Spanish moss adds mood o the scene. Copyright 2018 Pamela Breitberg
It is a prolific plant in Florida. Visitors are told that Spanish Moss (Tillandsia usneoides) is an invasive, choking pest, harming trees and other plants that it inhabits. Its dense clusters do seem to cover its hosts. The strange truth is that it is a member of the pineapple family; with tiny flowers that I have yet to see because to see them requires a microscope. I have tried zooming in on the photographs I’ve taken but have yet to find any flower; so perhaps my timing was off, and I did not capture them during their bloom time.
Truth is that Spanish Moss, aka Grandpa’s Beard, is an air plant getting its food and water from the atmosphere. Its host plants provide only a resting place though it has been known to be so dense that the host plant does not enough sunlight and therefore suffers. Folklore is that the plant, “The Meanest Man That Ever Lived”, was from an old man’s hair that grew very, very long and caught on the trees. Things are often not what they seem. But the stories are fun.
Grandpa’s Beard?! Coyright 2018 Pamela Breitberg
Beautiful and eerie. Copyright 2018 Pamela Breitberg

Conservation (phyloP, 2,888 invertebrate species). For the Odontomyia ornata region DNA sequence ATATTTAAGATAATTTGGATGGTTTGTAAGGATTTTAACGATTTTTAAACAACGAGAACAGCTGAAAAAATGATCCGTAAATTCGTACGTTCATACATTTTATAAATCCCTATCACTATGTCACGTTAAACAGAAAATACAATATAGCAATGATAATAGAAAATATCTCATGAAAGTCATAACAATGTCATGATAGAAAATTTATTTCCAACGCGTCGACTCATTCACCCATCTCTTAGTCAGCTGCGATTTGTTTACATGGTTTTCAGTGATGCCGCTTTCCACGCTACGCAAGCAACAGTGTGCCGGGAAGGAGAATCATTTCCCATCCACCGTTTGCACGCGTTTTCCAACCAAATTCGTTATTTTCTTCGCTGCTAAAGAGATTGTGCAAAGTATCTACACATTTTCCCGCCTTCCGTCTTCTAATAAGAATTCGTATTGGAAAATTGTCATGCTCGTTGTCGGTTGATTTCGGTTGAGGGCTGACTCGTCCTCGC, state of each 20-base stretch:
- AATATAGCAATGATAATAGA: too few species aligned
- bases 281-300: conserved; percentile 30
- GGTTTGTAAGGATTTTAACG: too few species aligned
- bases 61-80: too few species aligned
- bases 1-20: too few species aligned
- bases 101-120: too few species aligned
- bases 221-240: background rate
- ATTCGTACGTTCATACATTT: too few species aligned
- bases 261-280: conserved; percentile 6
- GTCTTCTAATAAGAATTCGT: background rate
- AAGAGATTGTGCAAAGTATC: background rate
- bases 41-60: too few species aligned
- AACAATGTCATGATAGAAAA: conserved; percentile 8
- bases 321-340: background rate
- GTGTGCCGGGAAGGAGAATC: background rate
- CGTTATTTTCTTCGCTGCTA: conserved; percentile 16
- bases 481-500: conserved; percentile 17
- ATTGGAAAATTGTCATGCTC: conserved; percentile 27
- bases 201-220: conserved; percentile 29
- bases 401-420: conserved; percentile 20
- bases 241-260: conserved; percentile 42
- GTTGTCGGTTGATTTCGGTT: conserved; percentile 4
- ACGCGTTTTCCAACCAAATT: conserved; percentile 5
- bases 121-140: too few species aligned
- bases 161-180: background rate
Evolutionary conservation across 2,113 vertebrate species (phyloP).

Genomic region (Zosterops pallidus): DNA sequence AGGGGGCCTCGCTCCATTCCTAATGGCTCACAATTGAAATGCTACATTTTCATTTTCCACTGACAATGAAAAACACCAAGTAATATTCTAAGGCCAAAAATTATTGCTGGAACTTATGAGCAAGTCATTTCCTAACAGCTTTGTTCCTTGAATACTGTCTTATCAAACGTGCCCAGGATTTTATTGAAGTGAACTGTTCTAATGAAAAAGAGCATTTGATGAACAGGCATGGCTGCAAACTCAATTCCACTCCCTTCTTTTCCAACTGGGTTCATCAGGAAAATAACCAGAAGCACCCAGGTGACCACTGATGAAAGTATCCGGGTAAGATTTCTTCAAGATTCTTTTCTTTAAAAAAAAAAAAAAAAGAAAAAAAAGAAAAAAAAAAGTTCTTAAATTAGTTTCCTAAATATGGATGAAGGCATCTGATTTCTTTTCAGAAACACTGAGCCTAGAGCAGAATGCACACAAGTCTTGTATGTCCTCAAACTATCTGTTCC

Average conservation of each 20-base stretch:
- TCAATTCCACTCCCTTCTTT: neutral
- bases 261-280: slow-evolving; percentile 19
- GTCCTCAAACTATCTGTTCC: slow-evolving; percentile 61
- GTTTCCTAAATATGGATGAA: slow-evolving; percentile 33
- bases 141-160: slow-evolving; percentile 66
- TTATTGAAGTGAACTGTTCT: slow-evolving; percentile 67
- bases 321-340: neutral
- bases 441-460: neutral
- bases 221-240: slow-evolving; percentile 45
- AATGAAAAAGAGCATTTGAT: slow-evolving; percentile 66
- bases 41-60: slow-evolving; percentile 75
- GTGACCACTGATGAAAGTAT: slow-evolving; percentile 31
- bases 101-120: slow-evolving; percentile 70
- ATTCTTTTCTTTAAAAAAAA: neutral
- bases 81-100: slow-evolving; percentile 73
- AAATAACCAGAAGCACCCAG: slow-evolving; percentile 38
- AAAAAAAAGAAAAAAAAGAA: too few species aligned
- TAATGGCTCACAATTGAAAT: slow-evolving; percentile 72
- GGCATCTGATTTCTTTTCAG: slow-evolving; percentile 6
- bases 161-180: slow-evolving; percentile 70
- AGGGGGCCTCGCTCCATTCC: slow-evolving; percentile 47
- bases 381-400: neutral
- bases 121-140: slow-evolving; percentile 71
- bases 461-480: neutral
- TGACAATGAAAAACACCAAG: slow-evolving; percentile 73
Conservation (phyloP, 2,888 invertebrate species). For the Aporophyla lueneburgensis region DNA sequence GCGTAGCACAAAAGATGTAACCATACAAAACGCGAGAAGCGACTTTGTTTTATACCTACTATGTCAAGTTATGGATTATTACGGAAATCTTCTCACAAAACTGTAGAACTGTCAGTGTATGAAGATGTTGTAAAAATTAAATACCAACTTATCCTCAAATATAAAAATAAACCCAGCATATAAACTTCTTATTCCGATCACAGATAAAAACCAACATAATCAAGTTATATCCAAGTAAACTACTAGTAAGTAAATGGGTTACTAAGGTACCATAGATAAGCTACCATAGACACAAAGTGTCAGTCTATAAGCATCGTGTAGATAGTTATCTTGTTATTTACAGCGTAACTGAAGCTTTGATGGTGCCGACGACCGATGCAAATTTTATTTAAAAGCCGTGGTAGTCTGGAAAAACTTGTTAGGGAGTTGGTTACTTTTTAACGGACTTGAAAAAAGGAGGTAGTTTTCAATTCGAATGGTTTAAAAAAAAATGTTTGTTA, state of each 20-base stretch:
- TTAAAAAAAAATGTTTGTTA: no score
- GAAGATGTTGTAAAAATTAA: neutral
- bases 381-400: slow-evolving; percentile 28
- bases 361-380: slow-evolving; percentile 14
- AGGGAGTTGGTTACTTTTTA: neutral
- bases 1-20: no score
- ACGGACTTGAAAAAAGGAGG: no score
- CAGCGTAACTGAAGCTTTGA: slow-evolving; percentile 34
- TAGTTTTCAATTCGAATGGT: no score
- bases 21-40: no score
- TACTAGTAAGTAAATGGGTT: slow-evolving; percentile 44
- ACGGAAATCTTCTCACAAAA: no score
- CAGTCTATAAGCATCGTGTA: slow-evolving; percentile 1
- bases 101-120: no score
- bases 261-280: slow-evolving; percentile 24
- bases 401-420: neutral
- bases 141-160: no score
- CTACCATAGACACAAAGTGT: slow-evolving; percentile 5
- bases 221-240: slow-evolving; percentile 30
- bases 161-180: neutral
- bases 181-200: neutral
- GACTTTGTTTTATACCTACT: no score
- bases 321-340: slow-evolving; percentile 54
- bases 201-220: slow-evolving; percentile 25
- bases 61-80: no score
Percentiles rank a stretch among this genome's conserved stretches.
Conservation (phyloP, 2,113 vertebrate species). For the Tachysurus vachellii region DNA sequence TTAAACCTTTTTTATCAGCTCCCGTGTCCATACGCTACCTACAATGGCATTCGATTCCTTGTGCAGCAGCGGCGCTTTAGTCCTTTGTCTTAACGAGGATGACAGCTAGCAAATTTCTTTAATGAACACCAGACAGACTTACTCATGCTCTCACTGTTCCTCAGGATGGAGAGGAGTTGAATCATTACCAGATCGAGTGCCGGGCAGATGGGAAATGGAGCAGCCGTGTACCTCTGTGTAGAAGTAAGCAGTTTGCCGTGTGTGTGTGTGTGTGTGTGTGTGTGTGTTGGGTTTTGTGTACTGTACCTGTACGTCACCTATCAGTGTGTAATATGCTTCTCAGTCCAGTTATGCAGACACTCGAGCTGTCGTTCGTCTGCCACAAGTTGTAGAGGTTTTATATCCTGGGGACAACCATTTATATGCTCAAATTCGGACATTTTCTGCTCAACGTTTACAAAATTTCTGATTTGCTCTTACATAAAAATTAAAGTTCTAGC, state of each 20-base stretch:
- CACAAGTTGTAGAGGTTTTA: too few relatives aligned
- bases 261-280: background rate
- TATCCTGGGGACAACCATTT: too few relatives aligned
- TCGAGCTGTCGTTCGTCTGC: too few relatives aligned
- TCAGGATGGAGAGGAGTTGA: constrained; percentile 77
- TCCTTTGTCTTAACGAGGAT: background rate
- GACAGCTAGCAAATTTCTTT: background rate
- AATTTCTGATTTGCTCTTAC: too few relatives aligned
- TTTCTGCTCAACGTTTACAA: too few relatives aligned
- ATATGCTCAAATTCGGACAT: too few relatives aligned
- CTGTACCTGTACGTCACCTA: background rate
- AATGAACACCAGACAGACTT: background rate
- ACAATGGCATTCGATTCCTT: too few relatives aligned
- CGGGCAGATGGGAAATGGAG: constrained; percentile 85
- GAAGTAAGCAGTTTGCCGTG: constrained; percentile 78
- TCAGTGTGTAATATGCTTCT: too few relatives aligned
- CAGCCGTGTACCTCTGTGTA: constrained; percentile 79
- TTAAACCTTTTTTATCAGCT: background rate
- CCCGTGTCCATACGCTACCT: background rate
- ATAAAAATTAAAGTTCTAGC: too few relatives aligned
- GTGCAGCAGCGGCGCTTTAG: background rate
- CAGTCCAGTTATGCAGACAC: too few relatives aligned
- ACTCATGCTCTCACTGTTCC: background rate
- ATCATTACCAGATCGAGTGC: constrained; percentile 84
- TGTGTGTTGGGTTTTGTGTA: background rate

Close-up Spanish Moss. Copyright 2018, Pamela Breitberg
Tree enveloped by Spanish Moss. Copyright 2018, Pamela Breitberg
This is a member of the lovely vining Morning Glory family, opening its blossoms as the morning light highlights its beauty. However, this species is one of those non-native, Eurasian varieties that is a dreaded invasive visitor in American gardens. Known as Field Bindweed (Convolvulus arvensis) I enjoyed taking its portrait during a morning bike ride along a Lake Michigan pathway in Lincoln Park, far from any cultivated gardens. They appeared a fair distance from a prairie restoration area and were isolated from the golf course by a stone wall making their appearance more tolerable to the native purist. This Bind Weed did emulate its name wrapping around other vegetation proliferating this informal, unplanned area of horticulture.
Portrait of an invader (pretty but unfriendly). Copyright 2017 Pamela Breitberg
Catching the sunlight. Copyright 2017 Pamela Breitberg
Busy morning on the Bind Weed Morning Glory. Copyright 2017 Pamela Breitberg
What does this spring beauty stir in your mind? Regards, new life, unrequited love, or egoism? There seem to be as many meanings associated with Daffodils are there are peoples who have enjoyed its beauty. And I know this lovely brings negative thoughts for those that suffer allergic ills when too close.
Late afternoon sun lit the daffodil in these portraits. Digital images have the ability to capture details and texture under high contrast light that film was never able to render.
For more confusion on what the name “Daffodil” means: http://thedaffodilsociety.com/wordpress/miscellany/daffodilsthe-language-of-flowers/
Sunlit portrait of Daffodil, copyright 2015 Pamela Breitberg
Portrait 2, copyright 2015 Pamela Breitberg
Straight forward portrait of Daffodil, copyright 2015, Pamela Breitberg